Diaries of a Texan Traveller – pt. 4

A verbatim record of a diary I wrote while visiting friends (Paul & Rice) in Austin, Texas during the Easter holidays of my second year at University in 1994.  Re-blogged on the anniversary of each entry.  2017 Commentary, where necessary for context, added as footnotes in italics.

Tuesday 22nd March 1994,  11:15 (CST)

LYING ON THE FLOOR IN FRONT OF THE TV, AUSTIN, TX

I didn’t have time to write yesterday because I was up early and went on campus with Rice.  I went to Physics lectures , walked around campus, went with Rice to check his email (nothing from Matt!!).  In the afternoon, I decided to have a look at this stadium of the University’s.  It was no secret that Texas University has a 75,000 seater stadium; I’d seen it on Paul’s prospectus last year.  I’d also heard about it at Christmas from Paul & Rice.  I’d seen it from the plane when we came in to land and it wasn’t exactly anonymous by the time I’d got to campus.  It’s about 5 minutes’ walk from the Physics building (where I’d left Rice to enjoy his fourth lecture).  The main stand is absolutely enormous, towering above campus along with such structures as the main admin building and only one or two others (one’s called ‘Dobie’ and is their equivalent of Bowland Tower, said Rice).  Anyway, I walked up 10 of the 11 levels of the *bottom* part of the main stand and couldn’t get any farther.  Undaunted, I walked around the other side of the stadium and got in.  I sat on the back row, facing the main stand, exactly on the 50-yard line.  The twist is this: the main stand is so huge, it gives a 75,000 capacity…   …and yet it is only 3-sided!  I sat there in awe for about 20 minutes, trying to take in a stadium the size of Wembley, built exclusively for the use of students!

 

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The West Stand of the Texas Memorial Stadium (now the Darrell K Royal Stadium) dominates the skyline around the University.  In 1994, the stadium had three sides and a capacity of over 75,000.  Today, the capacity is over 100,000.  Photo: Daniel Drier

No matter how often you visit America and think you’re prepared for any excess it can throw at you, you’re never quite immune.  I’ve now seen Cape Canaveral, the World Trade Center, Denver’s doomed Stapleton Airport* and DisneyWorld.  Surely I am beyond such schoolboy wide-eyedness.  I am the last person to be shocked by the American capacity to get something so ridiculously right, and yet, even through all my experiences and knowledge of the American Way, when it’s there in front of you (or if you’re sat in it), its compulsion to amaze is irresistible and the inevitable symptom is that annoying British trait of staring like tramps at the feast; a combination of the innate comparison with home and the knowledge that, try as we might, there can be no way we in Britain will equal this.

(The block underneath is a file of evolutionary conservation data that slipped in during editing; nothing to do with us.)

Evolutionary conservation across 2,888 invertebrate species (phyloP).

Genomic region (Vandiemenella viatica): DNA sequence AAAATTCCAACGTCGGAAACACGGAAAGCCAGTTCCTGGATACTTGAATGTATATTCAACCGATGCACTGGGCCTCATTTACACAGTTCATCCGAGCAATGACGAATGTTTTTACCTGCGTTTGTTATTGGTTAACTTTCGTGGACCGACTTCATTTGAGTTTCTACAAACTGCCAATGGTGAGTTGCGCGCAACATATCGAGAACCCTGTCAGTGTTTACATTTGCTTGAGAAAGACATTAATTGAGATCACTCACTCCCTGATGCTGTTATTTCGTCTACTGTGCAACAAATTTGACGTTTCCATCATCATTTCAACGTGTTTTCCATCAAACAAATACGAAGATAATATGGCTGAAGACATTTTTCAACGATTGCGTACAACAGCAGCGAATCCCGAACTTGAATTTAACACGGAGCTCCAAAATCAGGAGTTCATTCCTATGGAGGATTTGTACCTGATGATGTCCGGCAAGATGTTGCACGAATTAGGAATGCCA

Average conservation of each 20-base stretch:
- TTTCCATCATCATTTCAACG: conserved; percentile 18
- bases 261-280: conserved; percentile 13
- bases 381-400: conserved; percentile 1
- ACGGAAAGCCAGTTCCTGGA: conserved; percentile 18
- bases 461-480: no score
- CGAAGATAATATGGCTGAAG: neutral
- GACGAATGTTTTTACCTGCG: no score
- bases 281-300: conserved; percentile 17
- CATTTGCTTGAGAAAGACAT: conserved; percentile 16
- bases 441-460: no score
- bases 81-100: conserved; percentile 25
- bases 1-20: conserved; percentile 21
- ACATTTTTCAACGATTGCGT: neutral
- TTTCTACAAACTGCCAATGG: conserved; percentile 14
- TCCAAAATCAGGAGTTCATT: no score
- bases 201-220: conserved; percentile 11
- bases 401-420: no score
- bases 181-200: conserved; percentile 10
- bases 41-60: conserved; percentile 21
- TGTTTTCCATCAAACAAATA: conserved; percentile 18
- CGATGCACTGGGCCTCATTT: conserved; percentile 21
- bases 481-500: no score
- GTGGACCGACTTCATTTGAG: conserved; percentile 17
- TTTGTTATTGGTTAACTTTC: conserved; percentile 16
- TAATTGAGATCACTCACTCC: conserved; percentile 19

Anyway, I’m not going to write any more on that stadium — so it’s impressive but just because I’m British, doesn’t mean I have to look like a dumbstruck tourist!

We went to watch ‘Wayne’s World 2’ again last night but there was an unfortunate side-effect: I wanted my guitar by the end of it and I also realised I left my amp in Lancaster…   …oh well, writing about it isn’t going to bring it all here!

I’m starving now.

[having eaten, later]

Paul & Rice have gone only campus — I decided to stay here because I’ve got a few things to do.

It’s 1:15, 7:15 at home — I’ll ring today.

I’ve just been flicking round the channels: MTV, Prime English Soccer, the evangelical channels and of course, not forgetting the, shall we say, liberated attitude to advertising.  Anyway, I’ll resist the draw of the soap-box for another time…   …but it would suffice to neatly contrast the phenomenal ability of this country to impress with its attitude to exhibit, against its phenomenally sad unimpressive class of inhabitant.

* At a time when arguments and protests about a second runway at Manchester Airport had raged on for years, Denver, having outgrown its own airport, Stapleton International, simply demolished it and built a whole new airport (Denver International Airport) on an entirely different site.

 

 

 

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